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Everyone is a Photographer these days. It has never been easier or cheaper to create good quality photographs. People sincerely believe that the camera is what takes these amazing images. I am sure you have heard this as many times as I have; “You take beautiful photos, you must have a great camera.”
With the technology we see now though, I sometimes wonder, do they have a point?
We now have cameras in mobile phones, that not long ago professional photographers, paying thousands for their cameras would have dreamed of being able to use. Look at the ‘shot on iPhone’ campaign, and look at Instagram daily. People can take amazing photographs, with a couple of clicks and minimal effort.
Has modern technology democratized photography, or does it mean photography has become easy?
Technology has always pushed to make things simpler. Be that the TV remote control or the digital camera. The digital camera was simply the technology industry’s answer to the market forces. Consumers wanted a camera that could take endless photographs. Businesses, noting this need, used the emerging technology to answer their customer cries. Thus, creating digital cameras and changing the face of photography forever.
Let’s get this out of the way early. There was no comparison between shooting digital and shooting film. After the first generations with their inevitable teething problems and huge price tag, photography became incredibly easy with digital. Instant feedback told you whether you had the shot or not. You were not limited by 24 or 36 exposures (or less if you shot medium format). Lastly, after the initial outlay, photography became much cheaper as there were simply no processing bills.
Depending on whom you ask, the digital evolution is either the moment someone got into photography or the beginning of the decline. However, let’s think back a little. If you had shot wet plates, imagine how easy those punks using 35mm film had it.
Imagine when autofocus cameras meant you no longer needed the skill of manual focus? Well, that is just ridiculous! Imagine a flash that didn’t need the incredibly dangerous use of flash powder for goodness sakes. The ability to refocus after the photo is in its infancy, but I can see it being a mainstay of every camera in less than ten years.
Technology helps make life better for humans. The most common way to make things better is often making things easier. In the modern world, we adapt quickly and then quickly rely on the new tech we use. It becomes part of our lives and frees up vital brain space. Every photography innovation, from the first camera onwards, has been about making it easier to preserve a moment in time.
Remember when we only had 18 megapixels, or 12, or six! How did we manage with only nine autofocus points rather than focus points over the entire sensor? Focus points that you don’t really need to use because the camera finds the eyes of humans (or animals), locks on, and all you need to do is decide which eye you want in focus.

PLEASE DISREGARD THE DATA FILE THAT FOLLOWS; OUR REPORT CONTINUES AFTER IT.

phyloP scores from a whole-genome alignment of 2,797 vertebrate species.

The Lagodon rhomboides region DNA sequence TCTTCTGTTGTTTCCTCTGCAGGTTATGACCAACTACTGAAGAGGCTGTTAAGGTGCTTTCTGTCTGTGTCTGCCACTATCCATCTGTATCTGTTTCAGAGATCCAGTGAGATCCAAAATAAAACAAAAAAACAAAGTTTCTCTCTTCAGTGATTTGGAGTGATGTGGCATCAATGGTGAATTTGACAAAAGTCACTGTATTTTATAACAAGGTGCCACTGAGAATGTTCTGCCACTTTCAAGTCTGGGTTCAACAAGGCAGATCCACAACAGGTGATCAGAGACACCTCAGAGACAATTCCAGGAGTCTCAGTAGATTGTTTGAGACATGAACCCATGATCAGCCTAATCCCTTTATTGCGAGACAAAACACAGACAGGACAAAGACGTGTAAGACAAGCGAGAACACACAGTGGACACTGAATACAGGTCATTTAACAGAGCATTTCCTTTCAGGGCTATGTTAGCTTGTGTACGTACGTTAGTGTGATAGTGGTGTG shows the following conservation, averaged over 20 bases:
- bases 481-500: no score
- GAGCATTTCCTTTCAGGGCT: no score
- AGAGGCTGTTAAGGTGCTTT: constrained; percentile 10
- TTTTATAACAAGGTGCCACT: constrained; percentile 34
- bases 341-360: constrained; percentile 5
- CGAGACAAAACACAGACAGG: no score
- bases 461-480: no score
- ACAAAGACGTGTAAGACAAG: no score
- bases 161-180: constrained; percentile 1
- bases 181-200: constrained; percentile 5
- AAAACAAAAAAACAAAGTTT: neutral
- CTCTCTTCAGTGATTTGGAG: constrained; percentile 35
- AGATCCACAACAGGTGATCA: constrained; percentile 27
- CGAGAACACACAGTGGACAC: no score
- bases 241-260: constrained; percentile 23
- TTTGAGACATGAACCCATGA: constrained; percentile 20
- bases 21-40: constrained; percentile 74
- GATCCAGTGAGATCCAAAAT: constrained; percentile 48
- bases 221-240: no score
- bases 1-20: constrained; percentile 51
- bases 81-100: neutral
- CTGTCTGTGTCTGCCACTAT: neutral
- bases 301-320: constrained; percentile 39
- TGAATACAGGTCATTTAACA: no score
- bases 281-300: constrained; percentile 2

I mean imagine how photojournalists in the ’80s would react to a modern digital camera? Moving even further back, imagine telling painters in the 1500s that one day there would be a box that captured the image of the person in minute detail and all you needed to do was to allow light into a box?
I remember the first 0.5MP digital camera I ever used. It was like magic. You could see the photograph instantly, and you never needed to pay for the processing. I was hooked instantly. Even though I had a crappy job, I saved hard for a digital point and shoot and began capturing photos again. I occasionally shot on an SLR camera, but could rarely afford to buy film and process it. I even took a night school class to get access to a darkroom and shot everything in black and white.
The Pentax 3-Megapixel camera I had been saving for months to own, changed my world. The quality wasn’t as good. I had no control over the shutter speed or aperture, but I could take photos. Hundreds of them. All the time. It was life-changing. I had moved more into film making, but this digital camera brought me back. I got hooked again. If it were not for that 0.5 Megapixel camera I got to use in my job, I would probably not even be writing this.
We are photographers, and we love to lust over gear. The newest this, the better that. Camera companies spend millions trying to persuade us that we need new gear. Will the latest Sony with the mind-blowing eye autofocus really make your photos better? No. Will it make them easier? Undoubtedly, yes.
But, thanks to another wonderful technological invention – the internet – many of us spend more time talking about megapixels than actually using them.
We are as guilty as the influencers who “don’t even use a real camera” because we are the opposite. Instead, we sit pixel peeping the corner sharpness at four million percent and then badmouth how a manufacturer could release such a piece of crap.
A phone camera can take the most breathtaking image, worthy of an art gallery. Conversely, a multi-megapixel medium format camera with the best lens can take a snapshot.